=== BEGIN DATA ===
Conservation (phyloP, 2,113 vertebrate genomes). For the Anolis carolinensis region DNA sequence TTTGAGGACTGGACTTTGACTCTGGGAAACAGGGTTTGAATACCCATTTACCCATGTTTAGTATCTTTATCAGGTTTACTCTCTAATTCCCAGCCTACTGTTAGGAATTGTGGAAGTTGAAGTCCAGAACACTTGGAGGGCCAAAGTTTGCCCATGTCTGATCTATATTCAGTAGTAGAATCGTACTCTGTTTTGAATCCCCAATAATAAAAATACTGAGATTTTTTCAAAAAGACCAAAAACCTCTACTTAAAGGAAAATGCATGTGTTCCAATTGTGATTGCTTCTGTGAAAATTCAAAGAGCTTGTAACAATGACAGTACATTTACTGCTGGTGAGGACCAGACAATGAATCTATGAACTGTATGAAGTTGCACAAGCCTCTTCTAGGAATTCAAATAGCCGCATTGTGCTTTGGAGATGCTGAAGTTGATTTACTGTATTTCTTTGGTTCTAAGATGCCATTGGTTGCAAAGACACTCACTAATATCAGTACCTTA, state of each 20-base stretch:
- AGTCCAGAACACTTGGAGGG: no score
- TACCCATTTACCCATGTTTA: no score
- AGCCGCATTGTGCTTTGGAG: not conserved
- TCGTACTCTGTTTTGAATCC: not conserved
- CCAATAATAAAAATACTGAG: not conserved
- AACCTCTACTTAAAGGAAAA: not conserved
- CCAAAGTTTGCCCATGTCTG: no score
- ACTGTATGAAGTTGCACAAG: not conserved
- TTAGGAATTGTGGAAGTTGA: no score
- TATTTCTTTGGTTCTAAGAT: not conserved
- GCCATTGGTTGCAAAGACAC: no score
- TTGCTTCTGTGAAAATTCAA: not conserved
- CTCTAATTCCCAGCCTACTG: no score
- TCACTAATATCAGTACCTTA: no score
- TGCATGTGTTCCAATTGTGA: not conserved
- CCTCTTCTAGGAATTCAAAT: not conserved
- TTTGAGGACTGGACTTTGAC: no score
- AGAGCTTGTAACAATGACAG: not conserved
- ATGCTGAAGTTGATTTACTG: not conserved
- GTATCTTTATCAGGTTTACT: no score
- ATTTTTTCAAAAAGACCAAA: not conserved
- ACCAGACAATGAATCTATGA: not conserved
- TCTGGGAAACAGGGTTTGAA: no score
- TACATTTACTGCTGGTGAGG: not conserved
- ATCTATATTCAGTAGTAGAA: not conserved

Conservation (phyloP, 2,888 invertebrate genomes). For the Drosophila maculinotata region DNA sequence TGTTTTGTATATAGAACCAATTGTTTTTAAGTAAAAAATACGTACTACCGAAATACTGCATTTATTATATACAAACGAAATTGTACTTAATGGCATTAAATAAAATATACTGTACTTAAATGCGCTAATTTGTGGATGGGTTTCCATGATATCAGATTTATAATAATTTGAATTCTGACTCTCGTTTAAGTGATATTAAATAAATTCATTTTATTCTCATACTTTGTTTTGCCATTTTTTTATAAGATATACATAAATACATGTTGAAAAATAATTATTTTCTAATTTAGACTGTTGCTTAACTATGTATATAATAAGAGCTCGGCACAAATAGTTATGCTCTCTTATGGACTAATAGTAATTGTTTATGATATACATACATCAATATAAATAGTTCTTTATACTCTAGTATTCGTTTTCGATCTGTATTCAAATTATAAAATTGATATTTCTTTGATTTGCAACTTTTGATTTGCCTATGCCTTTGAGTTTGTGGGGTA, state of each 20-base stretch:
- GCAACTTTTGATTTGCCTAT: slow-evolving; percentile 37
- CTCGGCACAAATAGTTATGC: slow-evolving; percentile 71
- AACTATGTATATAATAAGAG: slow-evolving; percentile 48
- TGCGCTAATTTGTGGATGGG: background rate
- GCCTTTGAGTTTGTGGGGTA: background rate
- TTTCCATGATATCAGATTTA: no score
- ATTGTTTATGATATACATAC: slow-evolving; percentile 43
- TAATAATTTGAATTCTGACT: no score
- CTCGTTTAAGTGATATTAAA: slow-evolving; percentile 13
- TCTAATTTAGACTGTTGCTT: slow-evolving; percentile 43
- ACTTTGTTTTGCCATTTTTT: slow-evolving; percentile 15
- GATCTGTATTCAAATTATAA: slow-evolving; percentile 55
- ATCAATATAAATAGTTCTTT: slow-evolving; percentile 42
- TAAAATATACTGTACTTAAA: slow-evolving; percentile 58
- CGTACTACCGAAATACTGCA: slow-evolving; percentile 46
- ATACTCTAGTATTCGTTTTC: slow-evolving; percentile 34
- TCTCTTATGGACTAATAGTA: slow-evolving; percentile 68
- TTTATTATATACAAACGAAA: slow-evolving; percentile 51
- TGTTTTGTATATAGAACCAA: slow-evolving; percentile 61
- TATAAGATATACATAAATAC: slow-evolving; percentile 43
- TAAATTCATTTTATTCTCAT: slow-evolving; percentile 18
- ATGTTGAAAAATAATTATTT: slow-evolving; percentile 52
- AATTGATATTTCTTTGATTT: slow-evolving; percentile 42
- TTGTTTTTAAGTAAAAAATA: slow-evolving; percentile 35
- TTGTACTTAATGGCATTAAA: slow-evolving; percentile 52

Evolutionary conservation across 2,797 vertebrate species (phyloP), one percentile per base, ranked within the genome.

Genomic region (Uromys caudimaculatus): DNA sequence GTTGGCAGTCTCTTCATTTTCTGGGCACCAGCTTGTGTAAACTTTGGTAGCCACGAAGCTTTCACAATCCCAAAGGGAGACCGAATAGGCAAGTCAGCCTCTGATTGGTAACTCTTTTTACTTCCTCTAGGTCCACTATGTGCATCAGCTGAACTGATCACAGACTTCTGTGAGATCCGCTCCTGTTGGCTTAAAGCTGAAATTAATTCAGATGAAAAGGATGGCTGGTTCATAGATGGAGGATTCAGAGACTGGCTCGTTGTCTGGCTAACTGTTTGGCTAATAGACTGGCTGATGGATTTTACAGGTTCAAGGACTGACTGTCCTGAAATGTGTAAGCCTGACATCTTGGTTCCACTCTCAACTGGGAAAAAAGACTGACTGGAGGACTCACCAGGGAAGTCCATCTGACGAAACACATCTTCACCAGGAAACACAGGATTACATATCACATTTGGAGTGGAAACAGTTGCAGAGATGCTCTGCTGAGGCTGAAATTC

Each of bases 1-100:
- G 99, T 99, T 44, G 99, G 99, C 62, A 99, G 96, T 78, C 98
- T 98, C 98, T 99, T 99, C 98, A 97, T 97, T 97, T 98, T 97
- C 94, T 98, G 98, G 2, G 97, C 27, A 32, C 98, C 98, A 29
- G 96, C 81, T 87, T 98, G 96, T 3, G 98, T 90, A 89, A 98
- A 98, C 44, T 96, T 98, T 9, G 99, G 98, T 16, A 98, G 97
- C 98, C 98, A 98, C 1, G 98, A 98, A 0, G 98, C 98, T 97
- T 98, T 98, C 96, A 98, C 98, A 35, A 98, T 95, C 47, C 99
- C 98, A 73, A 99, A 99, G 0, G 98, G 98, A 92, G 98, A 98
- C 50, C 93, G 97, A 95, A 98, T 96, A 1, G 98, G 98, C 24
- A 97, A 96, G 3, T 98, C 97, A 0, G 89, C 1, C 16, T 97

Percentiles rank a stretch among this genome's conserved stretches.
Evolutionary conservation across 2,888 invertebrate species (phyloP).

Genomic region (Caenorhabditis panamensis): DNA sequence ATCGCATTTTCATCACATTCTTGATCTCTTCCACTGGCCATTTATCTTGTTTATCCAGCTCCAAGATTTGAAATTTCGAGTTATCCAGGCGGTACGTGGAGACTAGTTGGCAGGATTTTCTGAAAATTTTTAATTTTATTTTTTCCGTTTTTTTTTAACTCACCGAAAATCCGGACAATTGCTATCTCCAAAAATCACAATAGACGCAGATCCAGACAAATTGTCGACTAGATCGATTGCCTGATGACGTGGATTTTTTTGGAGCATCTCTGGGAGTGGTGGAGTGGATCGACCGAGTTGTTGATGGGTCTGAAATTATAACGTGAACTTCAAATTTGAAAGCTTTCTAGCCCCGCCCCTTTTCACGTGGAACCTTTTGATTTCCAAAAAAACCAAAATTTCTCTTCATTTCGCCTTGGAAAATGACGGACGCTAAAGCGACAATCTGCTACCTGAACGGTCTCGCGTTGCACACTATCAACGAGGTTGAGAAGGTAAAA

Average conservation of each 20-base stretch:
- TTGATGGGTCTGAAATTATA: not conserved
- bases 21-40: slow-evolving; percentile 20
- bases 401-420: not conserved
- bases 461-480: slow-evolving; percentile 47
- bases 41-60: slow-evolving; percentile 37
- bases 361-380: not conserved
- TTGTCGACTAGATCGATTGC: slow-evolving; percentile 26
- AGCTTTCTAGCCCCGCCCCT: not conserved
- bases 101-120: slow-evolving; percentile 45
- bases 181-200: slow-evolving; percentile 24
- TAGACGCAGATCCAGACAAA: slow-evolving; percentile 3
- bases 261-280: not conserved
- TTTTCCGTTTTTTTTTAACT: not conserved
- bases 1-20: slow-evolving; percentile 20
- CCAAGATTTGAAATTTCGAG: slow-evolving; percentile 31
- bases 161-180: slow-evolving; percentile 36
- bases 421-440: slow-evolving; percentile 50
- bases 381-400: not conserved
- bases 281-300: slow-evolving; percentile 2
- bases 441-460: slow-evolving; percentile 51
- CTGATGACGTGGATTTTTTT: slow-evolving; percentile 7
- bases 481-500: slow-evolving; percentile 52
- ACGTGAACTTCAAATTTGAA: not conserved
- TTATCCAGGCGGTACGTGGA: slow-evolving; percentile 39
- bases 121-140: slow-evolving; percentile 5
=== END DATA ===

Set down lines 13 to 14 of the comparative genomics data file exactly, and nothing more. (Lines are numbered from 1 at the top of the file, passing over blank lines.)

- TTGCTTCTGTGAAAATTCAA: not conserved
- CTCTAATTCCCAGCCTACTG: no score